Patented BRaMMS (Bragg Range Michelson Mode Selector) technology developed by UnikLasers Ltd. ensures long-term wavelength stability. Single-mode operation is obtained through the use of a volume Bragg grating and Michelson interferometer within the cavity. Stabilization is then provided by the tilt locking method. This technology was applied in a project in which lasers targeting strontium and rubidium absorption lines used in atomic clocks were developed with an output power of up to 80 mW. As part of another consortium of companies, TOPTICA Photonics AG is leading the laser development of a transportable high-availability and easy-to-use optical single 171Yb+ ion clock that can be operated outside a specialized laboratory.

The current challenge is to miniaturize the optical clocks to enable their inclusion in satellites in space and other applications. One company, vario-optics AG, offers miniaturized and lightweight optical systems for high-speed signaling and sensing, as well as replacement of electrical solutions, enabling reduction of power consumption, increased bandwidth, and protection against environmental influences. Further integration of smaller lasers such as all on-chip lasers at wavelength, as well as a size reduction in the bulky optics, could be enabled by photonic integrated circuits (PICs).

Besides the advantages of miniaturization, PICs offer automatized tools for ramping up the volume of products based on indium phosphide chips (Figure 2). New fabrication techniques based on ultrafast laser inscription enable higher precision, while the development of new materials makes it possible to avoid surface contamination on space devices.

As these examples illustrate, photonics technology is being worked into space missions. To ensure rapid, game-changing innovations for the future and for the photonics industry, it is important for NewSpace and Old Space to maintain a close link. They should move on parallel lines, both benefiting from the cooperation between institutional missions and privately funded NewSpace missions. Photonics can contribute by shortening the time to launch, thanks to higher production rates and cheaper technology, smaller sizes, and fewer needs for testing, thus shortening the cycle of innovation. According to the ESA, developments in photonics will enable missions tomorrow that are not possible today.

Meet the authors

Elena Beletkaia, Ph.D., is project leader at the European Photonics Industry Consortium (EPIC). She graduated from Lomonosov Moscow State University, where she specialized in biophysics. In 2015, Beletkaia received a doctorate from Leiden University, where her research focused on biochemical and biophysical mechanisms underlying the metastasis of Ewing sarcoma. Later, in the collaborative setting of NKI (the Netherlands Cancer Institute) and the University of Twente, she investigated the application of noninvasive spectroscopic/multiphoton methods for intraoperative resection margins assessment. All of Beletkaia’s research projects have involved the understanding and use of multiple microscopic and spectroscopic techniques.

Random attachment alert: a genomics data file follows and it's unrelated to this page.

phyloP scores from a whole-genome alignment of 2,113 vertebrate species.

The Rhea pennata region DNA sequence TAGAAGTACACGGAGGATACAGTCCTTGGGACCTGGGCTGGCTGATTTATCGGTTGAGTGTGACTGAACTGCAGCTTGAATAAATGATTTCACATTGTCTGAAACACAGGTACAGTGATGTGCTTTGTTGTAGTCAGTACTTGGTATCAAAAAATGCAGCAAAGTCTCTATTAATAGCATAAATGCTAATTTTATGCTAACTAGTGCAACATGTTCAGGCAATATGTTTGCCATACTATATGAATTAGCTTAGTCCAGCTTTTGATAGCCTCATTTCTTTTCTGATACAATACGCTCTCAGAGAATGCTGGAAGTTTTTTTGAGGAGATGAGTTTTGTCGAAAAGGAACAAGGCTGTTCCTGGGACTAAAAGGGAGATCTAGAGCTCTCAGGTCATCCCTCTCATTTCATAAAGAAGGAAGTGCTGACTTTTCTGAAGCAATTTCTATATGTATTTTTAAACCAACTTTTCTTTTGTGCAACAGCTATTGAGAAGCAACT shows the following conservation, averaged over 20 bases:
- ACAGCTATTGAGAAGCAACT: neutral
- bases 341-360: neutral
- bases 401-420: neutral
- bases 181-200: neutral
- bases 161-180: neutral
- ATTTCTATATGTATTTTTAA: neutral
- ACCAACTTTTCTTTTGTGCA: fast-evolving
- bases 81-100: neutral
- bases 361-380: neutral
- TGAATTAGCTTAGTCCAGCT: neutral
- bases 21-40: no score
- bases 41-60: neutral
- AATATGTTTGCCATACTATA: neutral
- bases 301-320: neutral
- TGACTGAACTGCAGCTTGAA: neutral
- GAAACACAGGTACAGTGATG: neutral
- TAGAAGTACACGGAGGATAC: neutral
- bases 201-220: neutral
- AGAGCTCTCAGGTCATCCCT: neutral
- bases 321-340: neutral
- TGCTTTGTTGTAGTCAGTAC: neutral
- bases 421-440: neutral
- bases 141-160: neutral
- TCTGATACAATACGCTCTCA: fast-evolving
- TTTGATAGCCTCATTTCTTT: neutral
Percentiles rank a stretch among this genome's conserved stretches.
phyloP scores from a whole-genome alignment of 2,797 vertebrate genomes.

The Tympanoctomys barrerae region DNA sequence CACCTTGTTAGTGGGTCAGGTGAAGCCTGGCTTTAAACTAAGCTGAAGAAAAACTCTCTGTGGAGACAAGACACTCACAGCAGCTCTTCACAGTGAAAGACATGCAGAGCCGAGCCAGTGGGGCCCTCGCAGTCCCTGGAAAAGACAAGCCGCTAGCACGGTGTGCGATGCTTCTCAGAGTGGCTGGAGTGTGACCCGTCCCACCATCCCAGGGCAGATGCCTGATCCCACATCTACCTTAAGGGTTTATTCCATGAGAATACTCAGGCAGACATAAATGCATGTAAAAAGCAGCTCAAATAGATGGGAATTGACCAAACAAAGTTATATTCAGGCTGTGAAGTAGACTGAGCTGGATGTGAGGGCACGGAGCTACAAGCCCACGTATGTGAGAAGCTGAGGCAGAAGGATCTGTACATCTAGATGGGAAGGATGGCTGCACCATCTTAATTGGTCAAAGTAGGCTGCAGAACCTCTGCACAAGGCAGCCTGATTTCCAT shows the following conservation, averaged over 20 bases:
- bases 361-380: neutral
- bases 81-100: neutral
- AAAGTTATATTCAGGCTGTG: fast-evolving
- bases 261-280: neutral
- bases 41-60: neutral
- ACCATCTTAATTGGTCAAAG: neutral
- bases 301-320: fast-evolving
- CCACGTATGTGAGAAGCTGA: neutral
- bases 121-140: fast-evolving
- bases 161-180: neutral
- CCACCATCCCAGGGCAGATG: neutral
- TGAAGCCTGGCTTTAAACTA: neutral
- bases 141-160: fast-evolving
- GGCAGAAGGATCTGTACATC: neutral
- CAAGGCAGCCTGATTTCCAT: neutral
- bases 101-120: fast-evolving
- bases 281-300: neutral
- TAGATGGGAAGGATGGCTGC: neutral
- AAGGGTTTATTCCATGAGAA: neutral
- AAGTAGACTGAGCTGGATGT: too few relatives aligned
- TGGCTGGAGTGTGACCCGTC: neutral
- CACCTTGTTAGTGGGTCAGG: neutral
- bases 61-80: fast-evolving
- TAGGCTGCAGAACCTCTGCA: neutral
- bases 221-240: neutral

Jose Pozo, Ph.D., is the director of technology and innovation at the European Photonics Industry Consortium (EPIC), with close to two decades of experience in photonics technology. He has a doctorate in electrical engineering from the University of Bristol in England, and bachelor’s and master’s degrees in telecom engineering. Pozo is a member of the board of the IEEE Photonics Society Benelux.

EuroPhotonics
Winter 2019
GLOSSARY
lidar
An acronym of light detection and ranging, describing systems that use a light beam in place of conventional microwave beams for atmospheric monitoring, tracking and detection functions. Ladar, an acronym of laser detection and ranging, uses laser light for detection of speed, altitude, direction and range; it is often called laser radar.
EPICEuropeNewSpacelidarLADARradarfree-space optical networkslow-light camerasSensors & DetectorsESAAeolusAladinDoppler effectsplanetary explorationrover navigationMEMSAPDFirst SensorBeamaginelasercomSWaPPATCAILabsMPLCquantum technologyPICscryptographyBRaMMSYb-ion-based clockTopticavario-opticsInP chipsEPIC Insights